Microsoft Access comes with a number of wizards that can help you create a database to keep track of things such as your friends, your album collection (do people still have album collections?), your household goods, or a club membership list. One wizard allows you to create a database to track information about an event like a convention or trade show. These wizards are fairly flexible and allow you to customize the database as you create it. Also, you can create a new database with sample data thrown in by Access so that you can see how the pieces fit together. To use a wizard, simply start Access. Then, select General Templates under New from template on the Task Pane.

In this assignment, you will learn about what the types and parts of a database, and the basics of creating, opening, and saving database files. You will learn about database tables (Chapter 33), and you will learn how to extract information from databases using a query (Chapter 35). You will import data to start a database of your own. Next week you will learn about forms and reports.

  1. Read this entire assignment.
    1. Copy the Word document "addresses.doc" to your I:\ drive (click here for info on how to copy a Word file from the Web). You may recognize the data from our adventures in mail merge.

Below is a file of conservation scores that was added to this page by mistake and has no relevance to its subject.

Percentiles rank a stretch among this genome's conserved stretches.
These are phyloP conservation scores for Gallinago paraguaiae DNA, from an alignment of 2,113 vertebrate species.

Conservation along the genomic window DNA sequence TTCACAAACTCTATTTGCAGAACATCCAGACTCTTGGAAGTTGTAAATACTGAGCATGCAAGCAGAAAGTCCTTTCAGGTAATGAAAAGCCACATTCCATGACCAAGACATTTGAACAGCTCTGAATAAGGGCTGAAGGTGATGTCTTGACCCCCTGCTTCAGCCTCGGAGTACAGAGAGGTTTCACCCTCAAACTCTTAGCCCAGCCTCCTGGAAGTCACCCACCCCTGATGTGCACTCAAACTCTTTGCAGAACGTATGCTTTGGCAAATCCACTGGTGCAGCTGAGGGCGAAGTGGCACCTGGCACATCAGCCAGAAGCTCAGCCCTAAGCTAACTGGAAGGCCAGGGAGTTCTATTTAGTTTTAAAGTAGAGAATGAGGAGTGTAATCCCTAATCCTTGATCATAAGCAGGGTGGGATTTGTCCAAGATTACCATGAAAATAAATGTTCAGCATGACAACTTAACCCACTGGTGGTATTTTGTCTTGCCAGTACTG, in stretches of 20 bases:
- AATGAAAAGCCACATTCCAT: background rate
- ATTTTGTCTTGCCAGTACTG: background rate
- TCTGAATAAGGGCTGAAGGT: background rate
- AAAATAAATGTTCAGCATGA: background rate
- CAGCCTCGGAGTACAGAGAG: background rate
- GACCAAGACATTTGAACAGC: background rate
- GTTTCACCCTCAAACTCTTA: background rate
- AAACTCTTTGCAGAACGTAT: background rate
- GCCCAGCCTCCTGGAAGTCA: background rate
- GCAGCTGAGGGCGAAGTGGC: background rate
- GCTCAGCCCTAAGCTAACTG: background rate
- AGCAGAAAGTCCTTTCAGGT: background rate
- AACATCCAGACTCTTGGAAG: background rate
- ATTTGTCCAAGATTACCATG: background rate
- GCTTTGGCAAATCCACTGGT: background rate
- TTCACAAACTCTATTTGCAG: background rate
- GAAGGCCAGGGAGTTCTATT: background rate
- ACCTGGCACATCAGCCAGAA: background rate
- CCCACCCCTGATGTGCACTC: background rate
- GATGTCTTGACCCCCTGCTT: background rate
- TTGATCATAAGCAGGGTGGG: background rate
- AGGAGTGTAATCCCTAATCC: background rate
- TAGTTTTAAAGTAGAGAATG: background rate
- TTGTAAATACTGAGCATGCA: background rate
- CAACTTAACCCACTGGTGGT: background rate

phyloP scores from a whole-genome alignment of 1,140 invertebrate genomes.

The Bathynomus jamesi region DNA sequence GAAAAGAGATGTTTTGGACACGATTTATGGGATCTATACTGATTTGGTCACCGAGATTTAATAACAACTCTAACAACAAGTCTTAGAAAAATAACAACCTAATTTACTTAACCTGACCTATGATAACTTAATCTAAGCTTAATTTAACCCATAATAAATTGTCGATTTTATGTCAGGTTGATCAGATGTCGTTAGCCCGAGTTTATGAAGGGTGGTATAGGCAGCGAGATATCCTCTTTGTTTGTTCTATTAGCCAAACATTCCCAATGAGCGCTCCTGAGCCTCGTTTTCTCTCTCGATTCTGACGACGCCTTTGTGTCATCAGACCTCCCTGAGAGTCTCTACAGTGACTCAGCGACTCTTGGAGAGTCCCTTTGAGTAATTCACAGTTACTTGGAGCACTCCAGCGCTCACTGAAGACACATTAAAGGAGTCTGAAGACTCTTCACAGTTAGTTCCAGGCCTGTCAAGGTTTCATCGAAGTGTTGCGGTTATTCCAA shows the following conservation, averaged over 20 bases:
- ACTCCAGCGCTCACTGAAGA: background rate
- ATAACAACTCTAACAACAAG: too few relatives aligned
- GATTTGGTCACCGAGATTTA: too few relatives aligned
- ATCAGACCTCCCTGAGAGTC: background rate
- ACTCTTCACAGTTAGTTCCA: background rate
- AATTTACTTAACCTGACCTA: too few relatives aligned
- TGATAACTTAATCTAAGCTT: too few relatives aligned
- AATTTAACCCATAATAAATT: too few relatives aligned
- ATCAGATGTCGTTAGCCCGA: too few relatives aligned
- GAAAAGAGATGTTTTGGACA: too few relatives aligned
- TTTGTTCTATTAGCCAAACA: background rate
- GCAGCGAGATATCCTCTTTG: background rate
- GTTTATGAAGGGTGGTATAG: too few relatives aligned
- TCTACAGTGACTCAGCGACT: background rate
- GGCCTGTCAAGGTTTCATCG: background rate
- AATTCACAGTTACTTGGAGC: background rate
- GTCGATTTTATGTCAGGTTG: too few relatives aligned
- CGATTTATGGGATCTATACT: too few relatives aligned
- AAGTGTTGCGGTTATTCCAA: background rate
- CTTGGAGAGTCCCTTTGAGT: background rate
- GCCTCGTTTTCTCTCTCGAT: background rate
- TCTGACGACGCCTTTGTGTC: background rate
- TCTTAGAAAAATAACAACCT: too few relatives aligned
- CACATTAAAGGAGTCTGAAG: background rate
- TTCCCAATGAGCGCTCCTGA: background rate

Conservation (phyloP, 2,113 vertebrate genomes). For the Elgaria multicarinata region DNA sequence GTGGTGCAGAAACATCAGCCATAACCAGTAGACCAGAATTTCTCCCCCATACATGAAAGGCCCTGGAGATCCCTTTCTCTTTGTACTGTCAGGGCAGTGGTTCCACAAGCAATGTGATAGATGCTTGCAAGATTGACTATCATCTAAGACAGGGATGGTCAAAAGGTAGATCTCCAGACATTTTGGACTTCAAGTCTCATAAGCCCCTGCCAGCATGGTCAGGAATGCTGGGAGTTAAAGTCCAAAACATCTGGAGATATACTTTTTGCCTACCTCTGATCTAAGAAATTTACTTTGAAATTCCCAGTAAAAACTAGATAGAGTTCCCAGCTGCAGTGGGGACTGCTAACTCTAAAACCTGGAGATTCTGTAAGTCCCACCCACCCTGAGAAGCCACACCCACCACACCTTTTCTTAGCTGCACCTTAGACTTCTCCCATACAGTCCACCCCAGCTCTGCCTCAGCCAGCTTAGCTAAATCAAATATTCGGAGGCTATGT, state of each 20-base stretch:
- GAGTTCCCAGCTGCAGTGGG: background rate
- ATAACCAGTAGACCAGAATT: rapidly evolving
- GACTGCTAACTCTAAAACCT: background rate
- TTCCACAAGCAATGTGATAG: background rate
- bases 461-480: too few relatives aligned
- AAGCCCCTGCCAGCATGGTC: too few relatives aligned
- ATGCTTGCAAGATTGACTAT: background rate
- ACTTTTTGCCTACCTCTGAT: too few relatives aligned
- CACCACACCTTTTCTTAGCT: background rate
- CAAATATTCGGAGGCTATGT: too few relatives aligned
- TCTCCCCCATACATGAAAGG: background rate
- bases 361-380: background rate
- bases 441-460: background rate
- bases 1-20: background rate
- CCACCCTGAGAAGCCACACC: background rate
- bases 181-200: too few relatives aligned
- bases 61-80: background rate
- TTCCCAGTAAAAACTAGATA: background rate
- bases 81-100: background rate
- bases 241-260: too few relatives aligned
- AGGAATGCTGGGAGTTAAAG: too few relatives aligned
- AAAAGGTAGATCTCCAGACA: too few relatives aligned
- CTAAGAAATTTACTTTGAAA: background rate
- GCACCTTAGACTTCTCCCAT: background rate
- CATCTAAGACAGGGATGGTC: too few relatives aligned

2. Copy the Excel workbook "dues2005.xls" to your I:\ drive (click here for info on how to copy an Excel file from the Web).
    3. Open addresses.doc. Add a row to the table with your name and address, and then save the file. Prepare the file for import:
      1. Select the table and convert table to text. Separate text with tabs.
      2. Save the file as a text only file named "addresses.txt". Close Word.
    4. Open dues2005.xls. Add your name and a paid amount of $1.00. Save and close Excel.
  2. Create a database and import some data, then examine the data using queries: